Vincent Jonker
Image Available Soon


Freudenthal Institute
Utrecht University
The Netherlands


Th!nklets: Use and Design of Challenging Mathematical Games
Thursday & Friday

Online computer games have gained in popularity along with increase in public access to broadband networks (Kirriemuir, McFarlane, 2003). Playing games on game consoles like Nintendo game boy, or X-box as well as playing games on CD-roms seems to lose terrain to playing games online. Children aged 8-12 are a growing audience for game-sites like , where they play a variety of mostly small puzzlelike games . Playing games is part of their culture (Gee, 2003), children often play together, talk about which games they like, how good they are etc.

It is beyond doubt that for kids playing games is a motivating and engaging activity. Most educators and designers agree that playing games can also support learning. A number of studies paid attention to the relationship between games and mathematics (Bransford 2000; Squire, 2002; Squires and Preece, 1999; Terc 1998). It is a challenge to find out and understand how to use and/or design games that are engaging for kids and at the same time offer challenging, valuable learning opportunities.

The Freudenthal Institute in the Netherlands ( is a research institute that has a long history in design research on mathematics education (Gravemeijer, 1994). This Institute has created two websites, and that offer informal mathematical challenges with game-like features, named Th!nklets. Last year Kidskount scored over 11 million hits (note: the population of the Netherlands is about 16.5 million). From web statistics it is known that kids play Th!nklets during school hours and at home (relative peak at 7 pm). Amazingly the site is often in the top 50 of most popular websites and can be compared in popularity to sites like

Th!nklets do differ in a lot of features. All Th!nklets require mathematical thinking. Not all Th!nklets are game-like to the same extent, most children see Th!nklets as being 'games'.

A pilot study on children aged 8-11 playing recreational games as well as Th!nklets was carried out in the first quarter of 2005 in the US and in The Netherlands. The research took place in schools and in afterschool settings. The main purpose was to find out what kids actually do when playing games/Th!nklets: how they navigate and interact with the sites and with the games/Th!nklets; what they like and don't like about design, interface and 'content', what keeps them engaged, how they communicate and interact with each other and finally what they learn.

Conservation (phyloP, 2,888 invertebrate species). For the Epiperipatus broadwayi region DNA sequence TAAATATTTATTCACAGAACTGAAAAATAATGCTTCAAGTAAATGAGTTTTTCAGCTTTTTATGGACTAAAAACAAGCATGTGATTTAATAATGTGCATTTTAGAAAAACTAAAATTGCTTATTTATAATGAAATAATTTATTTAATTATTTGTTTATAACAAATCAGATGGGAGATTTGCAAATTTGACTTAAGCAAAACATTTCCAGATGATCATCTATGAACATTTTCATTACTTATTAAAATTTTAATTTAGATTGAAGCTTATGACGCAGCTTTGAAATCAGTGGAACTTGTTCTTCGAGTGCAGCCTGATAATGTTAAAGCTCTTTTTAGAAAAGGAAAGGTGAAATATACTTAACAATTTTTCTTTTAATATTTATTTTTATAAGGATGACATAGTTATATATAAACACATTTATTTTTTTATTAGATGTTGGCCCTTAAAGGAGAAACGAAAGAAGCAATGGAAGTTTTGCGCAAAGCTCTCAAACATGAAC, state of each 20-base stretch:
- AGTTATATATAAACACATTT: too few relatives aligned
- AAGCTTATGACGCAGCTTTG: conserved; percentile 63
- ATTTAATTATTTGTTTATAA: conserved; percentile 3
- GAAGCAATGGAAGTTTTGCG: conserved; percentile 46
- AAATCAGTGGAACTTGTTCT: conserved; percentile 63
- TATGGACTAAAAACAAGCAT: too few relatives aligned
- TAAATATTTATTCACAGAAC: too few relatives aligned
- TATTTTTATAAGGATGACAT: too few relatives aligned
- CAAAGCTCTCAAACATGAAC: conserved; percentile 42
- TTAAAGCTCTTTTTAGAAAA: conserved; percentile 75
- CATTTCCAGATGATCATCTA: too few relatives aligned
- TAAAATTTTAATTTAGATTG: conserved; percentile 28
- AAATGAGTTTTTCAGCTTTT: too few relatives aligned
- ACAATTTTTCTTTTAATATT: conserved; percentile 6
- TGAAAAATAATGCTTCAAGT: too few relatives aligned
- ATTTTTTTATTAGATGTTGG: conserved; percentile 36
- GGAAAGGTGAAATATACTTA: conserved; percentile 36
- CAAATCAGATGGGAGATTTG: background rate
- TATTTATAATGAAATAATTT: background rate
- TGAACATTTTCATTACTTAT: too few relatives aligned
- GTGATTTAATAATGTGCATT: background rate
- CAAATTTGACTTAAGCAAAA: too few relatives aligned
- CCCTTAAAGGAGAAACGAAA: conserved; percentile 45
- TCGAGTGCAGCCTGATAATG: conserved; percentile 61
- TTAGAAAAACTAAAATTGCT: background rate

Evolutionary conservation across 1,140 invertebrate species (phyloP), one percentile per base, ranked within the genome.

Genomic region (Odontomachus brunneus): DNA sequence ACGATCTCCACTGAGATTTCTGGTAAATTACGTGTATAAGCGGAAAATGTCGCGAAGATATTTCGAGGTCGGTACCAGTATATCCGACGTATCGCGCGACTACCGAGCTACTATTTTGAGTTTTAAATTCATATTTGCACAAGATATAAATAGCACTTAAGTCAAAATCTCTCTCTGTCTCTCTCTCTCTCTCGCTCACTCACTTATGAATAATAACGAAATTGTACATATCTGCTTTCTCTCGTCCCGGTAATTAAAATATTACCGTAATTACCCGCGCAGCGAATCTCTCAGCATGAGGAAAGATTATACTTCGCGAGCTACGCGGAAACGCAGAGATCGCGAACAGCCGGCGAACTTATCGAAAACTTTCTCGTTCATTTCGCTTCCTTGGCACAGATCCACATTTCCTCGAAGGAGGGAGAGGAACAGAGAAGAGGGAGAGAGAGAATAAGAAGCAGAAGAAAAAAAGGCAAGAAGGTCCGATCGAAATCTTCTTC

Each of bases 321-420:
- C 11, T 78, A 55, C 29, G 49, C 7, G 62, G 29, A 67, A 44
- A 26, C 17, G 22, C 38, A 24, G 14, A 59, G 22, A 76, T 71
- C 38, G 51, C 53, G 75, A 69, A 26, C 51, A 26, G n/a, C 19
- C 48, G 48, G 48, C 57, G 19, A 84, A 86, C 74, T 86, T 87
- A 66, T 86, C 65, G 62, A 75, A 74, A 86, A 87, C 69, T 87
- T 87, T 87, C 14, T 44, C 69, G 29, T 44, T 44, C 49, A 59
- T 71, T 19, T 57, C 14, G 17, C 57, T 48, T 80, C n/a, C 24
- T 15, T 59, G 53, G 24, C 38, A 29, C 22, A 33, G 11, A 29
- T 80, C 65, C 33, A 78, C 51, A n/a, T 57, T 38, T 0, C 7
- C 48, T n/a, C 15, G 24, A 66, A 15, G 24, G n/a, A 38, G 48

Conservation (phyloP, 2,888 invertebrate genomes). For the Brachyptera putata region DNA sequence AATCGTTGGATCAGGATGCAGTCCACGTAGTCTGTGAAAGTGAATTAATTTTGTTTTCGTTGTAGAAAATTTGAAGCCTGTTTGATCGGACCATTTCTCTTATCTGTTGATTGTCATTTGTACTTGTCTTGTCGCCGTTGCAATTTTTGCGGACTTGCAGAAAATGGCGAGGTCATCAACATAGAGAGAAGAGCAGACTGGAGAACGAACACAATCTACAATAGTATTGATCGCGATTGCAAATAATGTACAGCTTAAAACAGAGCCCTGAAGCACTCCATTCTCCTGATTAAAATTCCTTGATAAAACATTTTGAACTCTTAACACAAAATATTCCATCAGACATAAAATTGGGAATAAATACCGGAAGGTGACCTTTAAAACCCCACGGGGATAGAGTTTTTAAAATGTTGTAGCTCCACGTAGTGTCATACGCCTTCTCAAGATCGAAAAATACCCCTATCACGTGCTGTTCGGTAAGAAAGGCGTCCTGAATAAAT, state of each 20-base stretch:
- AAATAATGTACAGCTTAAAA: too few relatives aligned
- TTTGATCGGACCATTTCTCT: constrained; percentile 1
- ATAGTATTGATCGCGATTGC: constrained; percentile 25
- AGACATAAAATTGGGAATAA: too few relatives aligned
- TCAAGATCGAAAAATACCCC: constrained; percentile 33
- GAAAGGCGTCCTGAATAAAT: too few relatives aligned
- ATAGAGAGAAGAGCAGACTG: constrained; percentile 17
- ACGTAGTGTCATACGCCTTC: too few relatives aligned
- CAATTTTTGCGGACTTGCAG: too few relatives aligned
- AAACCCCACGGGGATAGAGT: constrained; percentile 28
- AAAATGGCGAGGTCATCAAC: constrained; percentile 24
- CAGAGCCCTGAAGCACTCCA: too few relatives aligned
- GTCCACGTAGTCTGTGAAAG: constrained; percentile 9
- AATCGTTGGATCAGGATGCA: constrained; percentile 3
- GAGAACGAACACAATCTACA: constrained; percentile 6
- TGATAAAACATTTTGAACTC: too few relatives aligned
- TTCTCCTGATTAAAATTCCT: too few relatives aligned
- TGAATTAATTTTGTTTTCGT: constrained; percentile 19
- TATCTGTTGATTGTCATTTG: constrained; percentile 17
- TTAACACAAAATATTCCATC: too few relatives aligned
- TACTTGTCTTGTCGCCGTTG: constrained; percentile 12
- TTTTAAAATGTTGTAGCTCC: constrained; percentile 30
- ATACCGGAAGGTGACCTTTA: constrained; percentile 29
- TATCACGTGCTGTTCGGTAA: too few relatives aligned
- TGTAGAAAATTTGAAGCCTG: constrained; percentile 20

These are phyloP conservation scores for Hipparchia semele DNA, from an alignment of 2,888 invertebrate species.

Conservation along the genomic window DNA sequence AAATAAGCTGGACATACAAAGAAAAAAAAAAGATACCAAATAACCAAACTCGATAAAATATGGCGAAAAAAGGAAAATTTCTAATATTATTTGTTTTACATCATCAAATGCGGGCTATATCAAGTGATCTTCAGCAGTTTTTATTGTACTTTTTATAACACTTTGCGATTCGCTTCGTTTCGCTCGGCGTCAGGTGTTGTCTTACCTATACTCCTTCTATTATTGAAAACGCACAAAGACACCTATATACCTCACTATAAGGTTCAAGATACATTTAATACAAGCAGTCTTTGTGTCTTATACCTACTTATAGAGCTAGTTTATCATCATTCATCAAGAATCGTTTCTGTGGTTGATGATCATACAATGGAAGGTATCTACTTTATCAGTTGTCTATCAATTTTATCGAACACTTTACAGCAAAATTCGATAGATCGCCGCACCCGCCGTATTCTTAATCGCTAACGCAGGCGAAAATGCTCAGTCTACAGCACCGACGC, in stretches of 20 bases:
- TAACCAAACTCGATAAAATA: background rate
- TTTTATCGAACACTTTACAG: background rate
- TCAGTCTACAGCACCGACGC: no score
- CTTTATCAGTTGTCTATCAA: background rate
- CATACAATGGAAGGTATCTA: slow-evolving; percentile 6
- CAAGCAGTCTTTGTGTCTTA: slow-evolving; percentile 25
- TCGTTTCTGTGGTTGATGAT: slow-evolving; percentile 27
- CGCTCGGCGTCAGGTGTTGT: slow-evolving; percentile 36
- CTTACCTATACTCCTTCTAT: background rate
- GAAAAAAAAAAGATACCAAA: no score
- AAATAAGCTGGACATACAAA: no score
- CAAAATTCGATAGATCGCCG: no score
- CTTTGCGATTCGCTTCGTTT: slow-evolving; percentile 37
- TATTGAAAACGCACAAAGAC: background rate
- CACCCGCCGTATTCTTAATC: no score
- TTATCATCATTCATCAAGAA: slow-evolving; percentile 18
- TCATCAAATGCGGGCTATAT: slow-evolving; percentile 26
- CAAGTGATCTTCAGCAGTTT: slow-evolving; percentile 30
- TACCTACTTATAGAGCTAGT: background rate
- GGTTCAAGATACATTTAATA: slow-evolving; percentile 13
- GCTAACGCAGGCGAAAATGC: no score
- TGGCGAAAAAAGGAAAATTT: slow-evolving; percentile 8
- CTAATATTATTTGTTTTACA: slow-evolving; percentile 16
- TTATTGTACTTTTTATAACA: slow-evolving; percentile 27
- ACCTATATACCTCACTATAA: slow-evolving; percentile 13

The first findings of this pilot study will be presented. These suggest that:
- kids navigate the Kidskount site in much the same way as 'recreational' game sites
- kids need little direction on 'how to play'; Th!nklets as well as games are mostly self explanatory.
- One of the aspects of games and Th!nklets that keeps children engaged is the 'level' of the game in relation to their own abilities ('flow').
- Whether kids actually engage in the mathematics embedded in the Th!nklet can be influenced by design characteristics.


- Kirriemuir, J., & McFarlane, A. (2003). Literature review in games and learning (No. 8): Nesta Futurelab.

- Gee, J. (2003). What video games have to teach us about learning and literacy. New York: Palgrave Macmillan.

- Bransford, J. D., Brown, A., & Cocking, R. (2000). How people learn. Brain, mind, experience and school. Washington: National Academy Press.

- Squire, K. (2002). Video games in education.

- Squires, D., & Preece, J. (1999). Predicting quality in educational software: evaluating for learning, usability and the synergy between them. Interacting with Computers, 11(5), 467-483.

- TERC. (1998). Through the glass wall: Computer games for Mathematical Empowerment, from
- Gravemeijer, K. P. E. (1994). Developing realistic mathematics education. CDbeta press, Utrecht.

Click here to close the window.